By Darryl Budge and Caleb Stephen, FamilyVoice Australia

Proctor and Gamble is under fire for a Gillette ad pushing men to shave their “toxic masculinity”. The ad depicts men getting into fights, standing in front of barbecue grills, and verbally harassing women. The ad, dubbed “We Believe” also heavily features news clips discussing the recent #MeToo movement.

The once popular razor blade maker has hemorrhaged market share in recent years.

A decade ago, Gillette controlled about 70 percent of the U.S. market. However, last year, its market share dropped to below 50 percent, according to Euromonitor.

In an effort to salvage its plunging popularity, Gillette has jumped on board the #MeToo movement. However it makes unproven assumptions about what is going wrong. It assumes men are present and are guiding the lives of young men who commit crimes and who act in a sexist manner.

Today’s men are being raised by the sexist, pro-exploitation porn culture of Hollywood, which, through #MeToo, has tried to virtue signal away its unchanged on-screen ethics.

Many people are finding the ad offensive, as it paints with too broad a brush.

Certainly, when men (or women) do wrong, such behaviour should be called out.

But while it shows some men responding positively to misbehaviour, the ad comes off as a smear against all men, because it blames masculinity itself as toxic rather than asking what selfish men are imitating.

The lack of present or interested fathers, plus male teachers vanishing from schools, produces ever increasing aimlessness of each new generation of men.

Society must also ask itself why so many children are being raised in fatherless households. That is a problem created by men and women – since “it takes two to tango”.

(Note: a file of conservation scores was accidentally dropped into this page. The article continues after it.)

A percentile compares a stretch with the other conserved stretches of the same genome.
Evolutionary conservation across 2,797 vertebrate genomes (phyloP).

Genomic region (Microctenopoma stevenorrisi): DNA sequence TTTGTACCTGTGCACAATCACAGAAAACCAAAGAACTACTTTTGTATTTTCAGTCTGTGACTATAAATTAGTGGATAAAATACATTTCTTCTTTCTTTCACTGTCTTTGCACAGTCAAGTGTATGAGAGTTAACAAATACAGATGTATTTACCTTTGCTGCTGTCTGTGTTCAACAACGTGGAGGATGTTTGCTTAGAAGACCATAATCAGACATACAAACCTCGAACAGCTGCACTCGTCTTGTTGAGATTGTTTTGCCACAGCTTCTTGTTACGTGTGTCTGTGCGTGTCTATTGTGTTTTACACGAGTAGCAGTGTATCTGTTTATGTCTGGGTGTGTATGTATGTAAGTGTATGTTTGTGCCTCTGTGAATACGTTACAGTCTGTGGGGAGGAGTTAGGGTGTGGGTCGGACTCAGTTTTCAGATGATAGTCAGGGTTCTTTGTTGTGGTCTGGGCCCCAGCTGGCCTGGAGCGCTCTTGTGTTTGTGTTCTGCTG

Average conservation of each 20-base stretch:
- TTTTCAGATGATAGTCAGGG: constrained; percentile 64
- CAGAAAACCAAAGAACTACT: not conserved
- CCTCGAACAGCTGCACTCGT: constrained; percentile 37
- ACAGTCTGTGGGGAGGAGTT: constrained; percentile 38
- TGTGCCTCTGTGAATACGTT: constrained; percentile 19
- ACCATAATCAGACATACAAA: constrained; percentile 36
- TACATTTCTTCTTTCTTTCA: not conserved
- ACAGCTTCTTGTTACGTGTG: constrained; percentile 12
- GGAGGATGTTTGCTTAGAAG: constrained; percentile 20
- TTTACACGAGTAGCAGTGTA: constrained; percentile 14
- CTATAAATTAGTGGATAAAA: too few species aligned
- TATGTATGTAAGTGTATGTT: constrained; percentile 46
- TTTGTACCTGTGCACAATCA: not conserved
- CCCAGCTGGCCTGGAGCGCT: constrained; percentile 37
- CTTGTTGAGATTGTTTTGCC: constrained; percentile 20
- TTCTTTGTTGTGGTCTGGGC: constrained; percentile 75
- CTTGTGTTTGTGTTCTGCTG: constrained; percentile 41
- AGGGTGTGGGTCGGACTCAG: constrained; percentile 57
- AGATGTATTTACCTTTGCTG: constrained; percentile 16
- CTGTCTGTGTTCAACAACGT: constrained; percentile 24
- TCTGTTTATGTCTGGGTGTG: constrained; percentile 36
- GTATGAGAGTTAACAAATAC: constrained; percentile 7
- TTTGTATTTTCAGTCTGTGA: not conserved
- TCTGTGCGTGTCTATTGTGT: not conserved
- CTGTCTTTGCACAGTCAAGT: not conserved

Wider society must re-assert the value of commitment, as it is not only razors which have become disposable. Marriage and family are now routinely trashed.

What does a real man do? God our Father tells those who are courageous enough to humbly listen.

Boys and men need courageous and sacrificial masculinity – what super hero cartoons are based on –  the selfless love of Jesus, God the Son, who gave up His life for a lost humanity. In the New Testament men are instructed to lay down their life for others, especially their wives.

It is not surprising that the ad was ridiculed by disgusted customers who say they will no longer buy Gillette products.

Men must return to the image God made us to be: like Jesus, full of grace and truth, compassion and conviction. We are to be meek with bold strength under self-control, He says in Matthew 5.

Only Jesus can produce that kind of strength in us. We need Him.

Toxic masculinity isn’t the problem. Lack of masculinity is.

Darryl Budge (B.A. Justice Studies) serves as FamilyVoice's Western Australia Director. He has written in Christian media for 14 years, helping God’s church reach out through real life stories.  He also leads the Communications Team developing publications and responses to issues that arise in the nation.

Caleb Stephen manages the Digital Communications department of FamilyVoice Australia. With nearly a decade of experience in grassroots political activism, undercover journalism and news editing, Caleb is passionate about enabling young Christians to be an unashamed voice for change.